Lifestyle: The side effects of smoking

One bad habit that I’ve managed to avoid, is smoking. Don’t get me wrong, I’ve had the odd cigarette every now and then but I managed to keep away from them until I was at uni and it’s not something I plan on making a habit out of. There’s many reasons why, including the fact that it’s terrible for your lungs and can cause cancer but it can also have a lot of ill effects on how you look. Not to mention that it’s also really hard to stop smoking once you decide you don’t want to do it anymore.

Skin

Smoking reduces the amount of oxygen and nutrients that get to your skin which means that your skin will begin to age a lot more quickly than it usually would and will start to look grey and dull. Another bad effect of smoking is that the nicotine causes vasoconstriction, which is a condition that sees blood
vessels being narrowed and oxygen-rich blood flow to the tiny vessels found around your face and
other parts of your body being limited. This means that if you are unfortunate enough to get an injury/wound, it will end up taking so much longer to heal and result in scars appearing bigger and redder
than those who aren’t affected by the condition.

Eyes

When you’re a smoker, the lines around your eyes tend to develop a lot sooner than they would if you weren’t a smoker and isn’t something that you can sort out with a good eye cream. Smoking has also been linked to bags under the eyes which is something that we spend a fortune trying to cover up with concealers.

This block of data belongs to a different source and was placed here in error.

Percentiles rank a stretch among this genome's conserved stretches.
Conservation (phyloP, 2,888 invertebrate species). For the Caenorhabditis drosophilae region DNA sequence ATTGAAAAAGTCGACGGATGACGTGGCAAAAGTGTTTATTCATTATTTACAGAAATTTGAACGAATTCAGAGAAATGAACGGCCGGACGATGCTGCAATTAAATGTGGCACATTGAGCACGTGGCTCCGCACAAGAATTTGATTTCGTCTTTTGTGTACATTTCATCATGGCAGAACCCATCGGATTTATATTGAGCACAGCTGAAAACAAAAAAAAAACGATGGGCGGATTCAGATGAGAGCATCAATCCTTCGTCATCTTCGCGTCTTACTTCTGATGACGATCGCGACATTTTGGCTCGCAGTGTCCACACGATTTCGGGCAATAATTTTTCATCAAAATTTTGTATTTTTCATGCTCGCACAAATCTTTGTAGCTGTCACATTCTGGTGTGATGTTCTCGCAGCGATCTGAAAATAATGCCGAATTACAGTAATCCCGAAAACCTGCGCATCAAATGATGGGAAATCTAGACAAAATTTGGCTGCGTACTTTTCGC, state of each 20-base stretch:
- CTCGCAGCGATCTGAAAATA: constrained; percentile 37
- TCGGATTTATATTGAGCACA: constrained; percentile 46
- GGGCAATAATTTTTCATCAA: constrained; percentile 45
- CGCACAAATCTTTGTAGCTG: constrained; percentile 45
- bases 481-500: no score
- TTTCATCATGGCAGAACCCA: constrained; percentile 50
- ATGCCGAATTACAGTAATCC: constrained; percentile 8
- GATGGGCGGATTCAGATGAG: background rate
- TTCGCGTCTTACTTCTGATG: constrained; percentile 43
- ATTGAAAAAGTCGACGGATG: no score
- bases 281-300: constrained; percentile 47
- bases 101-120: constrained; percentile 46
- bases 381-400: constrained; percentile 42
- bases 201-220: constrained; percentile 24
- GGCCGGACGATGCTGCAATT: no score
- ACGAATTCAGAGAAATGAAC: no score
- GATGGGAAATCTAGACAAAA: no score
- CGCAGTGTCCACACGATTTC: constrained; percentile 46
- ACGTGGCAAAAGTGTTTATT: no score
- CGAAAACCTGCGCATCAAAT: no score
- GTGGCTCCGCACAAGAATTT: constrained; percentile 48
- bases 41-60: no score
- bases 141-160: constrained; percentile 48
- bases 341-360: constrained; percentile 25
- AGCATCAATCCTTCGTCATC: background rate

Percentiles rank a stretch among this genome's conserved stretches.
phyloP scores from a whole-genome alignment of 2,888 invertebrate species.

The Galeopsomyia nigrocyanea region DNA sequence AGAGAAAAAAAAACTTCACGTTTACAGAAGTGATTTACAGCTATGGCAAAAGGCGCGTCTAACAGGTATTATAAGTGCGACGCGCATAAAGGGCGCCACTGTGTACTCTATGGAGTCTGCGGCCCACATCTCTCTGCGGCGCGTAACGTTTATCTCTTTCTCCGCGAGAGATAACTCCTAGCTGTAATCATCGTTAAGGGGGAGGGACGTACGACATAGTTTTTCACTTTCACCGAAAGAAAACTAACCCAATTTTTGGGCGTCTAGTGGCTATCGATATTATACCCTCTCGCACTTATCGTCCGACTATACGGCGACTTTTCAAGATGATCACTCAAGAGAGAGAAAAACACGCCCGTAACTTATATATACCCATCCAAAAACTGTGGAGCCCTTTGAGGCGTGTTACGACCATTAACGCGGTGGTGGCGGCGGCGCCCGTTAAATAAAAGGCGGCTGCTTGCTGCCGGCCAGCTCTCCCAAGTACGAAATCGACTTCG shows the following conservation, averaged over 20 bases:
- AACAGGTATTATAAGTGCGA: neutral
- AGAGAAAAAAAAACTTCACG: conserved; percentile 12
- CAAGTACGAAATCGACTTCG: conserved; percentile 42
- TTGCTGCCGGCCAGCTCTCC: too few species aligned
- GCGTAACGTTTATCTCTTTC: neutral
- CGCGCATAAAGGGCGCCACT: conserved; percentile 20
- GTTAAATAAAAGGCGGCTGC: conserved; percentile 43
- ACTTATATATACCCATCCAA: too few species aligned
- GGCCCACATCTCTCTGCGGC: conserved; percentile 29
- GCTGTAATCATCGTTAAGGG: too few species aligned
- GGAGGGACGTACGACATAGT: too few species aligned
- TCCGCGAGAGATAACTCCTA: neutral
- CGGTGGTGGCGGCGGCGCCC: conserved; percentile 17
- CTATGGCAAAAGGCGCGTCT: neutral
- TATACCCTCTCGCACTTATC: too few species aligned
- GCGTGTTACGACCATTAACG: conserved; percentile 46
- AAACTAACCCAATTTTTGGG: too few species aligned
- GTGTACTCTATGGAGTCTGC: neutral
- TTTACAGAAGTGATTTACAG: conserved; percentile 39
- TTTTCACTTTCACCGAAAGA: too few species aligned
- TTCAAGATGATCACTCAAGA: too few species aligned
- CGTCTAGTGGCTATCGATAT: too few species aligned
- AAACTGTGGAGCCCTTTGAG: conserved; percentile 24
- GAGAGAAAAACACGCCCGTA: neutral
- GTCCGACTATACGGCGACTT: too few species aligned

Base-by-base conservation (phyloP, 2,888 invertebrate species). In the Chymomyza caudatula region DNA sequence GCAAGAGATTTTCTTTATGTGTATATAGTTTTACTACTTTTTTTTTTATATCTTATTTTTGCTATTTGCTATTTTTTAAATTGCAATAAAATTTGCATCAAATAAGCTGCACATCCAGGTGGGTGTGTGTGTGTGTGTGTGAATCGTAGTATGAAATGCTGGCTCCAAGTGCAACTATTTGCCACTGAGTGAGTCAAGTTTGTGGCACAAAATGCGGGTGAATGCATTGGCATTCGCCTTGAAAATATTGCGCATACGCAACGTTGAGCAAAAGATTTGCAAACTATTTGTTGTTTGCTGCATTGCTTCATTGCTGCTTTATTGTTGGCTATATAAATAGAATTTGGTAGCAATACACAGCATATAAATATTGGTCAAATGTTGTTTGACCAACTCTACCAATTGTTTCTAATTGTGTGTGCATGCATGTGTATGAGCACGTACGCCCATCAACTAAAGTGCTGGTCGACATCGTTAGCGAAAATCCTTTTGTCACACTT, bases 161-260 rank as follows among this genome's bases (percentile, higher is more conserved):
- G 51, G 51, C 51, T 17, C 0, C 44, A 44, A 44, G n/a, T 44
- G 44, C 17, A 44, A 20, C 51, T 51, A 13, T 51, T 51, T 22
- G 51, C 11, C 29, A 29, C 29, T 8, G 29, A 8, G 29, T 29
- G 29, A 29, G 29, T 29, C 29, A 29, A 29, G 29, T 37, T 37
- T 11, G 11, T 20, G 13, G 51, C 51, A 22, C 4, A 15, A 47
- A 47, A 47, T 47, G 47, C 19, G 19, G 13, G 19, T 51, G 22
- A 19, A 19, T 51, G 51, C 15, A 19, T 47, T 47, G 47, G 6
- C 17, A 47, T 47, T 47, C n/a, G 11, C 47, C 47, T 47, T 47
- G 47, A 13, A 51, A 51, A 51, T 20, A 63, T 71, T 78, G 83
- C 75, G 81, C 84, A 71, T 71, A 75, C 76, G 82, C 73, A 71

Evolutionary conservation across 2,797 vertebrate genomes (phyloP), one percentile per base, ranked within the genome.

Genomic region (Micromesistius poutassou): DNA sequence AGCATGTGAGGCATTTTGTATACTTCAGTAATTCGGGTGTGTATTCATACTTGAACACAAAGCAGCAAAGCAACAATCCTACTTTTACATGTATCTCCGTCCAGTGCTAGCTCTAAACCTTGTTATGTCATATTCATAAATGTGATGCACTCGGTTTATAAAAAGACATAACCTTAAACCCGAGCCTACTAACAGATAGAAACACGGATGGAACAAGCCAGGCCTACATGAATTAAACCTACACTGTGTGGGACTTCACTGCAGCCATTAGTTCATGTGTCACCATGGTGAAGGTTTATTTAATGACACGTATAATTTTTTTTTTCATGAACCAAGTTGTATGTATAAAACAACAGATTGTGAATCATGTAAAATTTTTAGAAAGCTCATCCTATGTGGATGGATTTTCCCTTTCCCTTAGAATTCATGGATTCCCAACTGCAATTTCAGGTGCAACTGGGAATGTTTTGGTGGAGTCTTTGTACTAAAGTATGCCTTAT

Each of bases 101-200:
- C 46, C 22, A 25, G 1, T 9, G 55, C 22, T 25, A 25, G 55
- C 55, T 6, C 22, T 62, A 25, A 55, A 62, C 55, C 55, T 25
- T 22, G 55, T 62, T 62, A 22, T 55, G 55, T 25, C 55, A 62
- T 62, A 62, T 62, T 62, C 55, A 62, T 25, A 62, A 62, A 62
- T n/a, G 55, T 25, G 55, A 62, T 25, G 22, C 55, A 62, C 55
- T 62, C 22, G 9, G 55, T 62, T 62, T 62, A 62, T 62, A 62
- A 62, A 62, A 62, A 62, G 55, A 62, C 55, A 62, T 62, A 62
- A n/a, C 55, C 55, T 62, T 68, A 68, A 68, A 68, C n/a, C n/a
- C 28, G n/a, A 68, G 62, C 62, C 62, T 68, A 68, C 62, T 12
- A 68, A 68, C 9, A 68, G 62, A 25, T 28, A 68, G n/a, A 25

Hair

Apart from the fact that the smell of cigarette smoke has a horrible habit of lingering in your hair until you next wash it, did you know that it can also cause your hair to thin? This is because hair grows from sac-like structures found underneath the scalp called follicles. However, these need oxygen, essential nutrients and vitamins/minerals in order to function correctly and trigger natural hair growth but, as previously discussed, smoking reduces the amount of oxygen and nutrients that get to your skin.

Follicles that aren’t functioning properly result in a disruption of the normal hair growth and loss cycle, which in turn causes hair thinning and eventually hair loss.

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1 Comment

  1. July 24, 2017 / 12:26 pm

    I gave up smoking a few years ago now, although as I have asthma, my breathing is still crap. I love not stinking of smoke though!! 😀 xx

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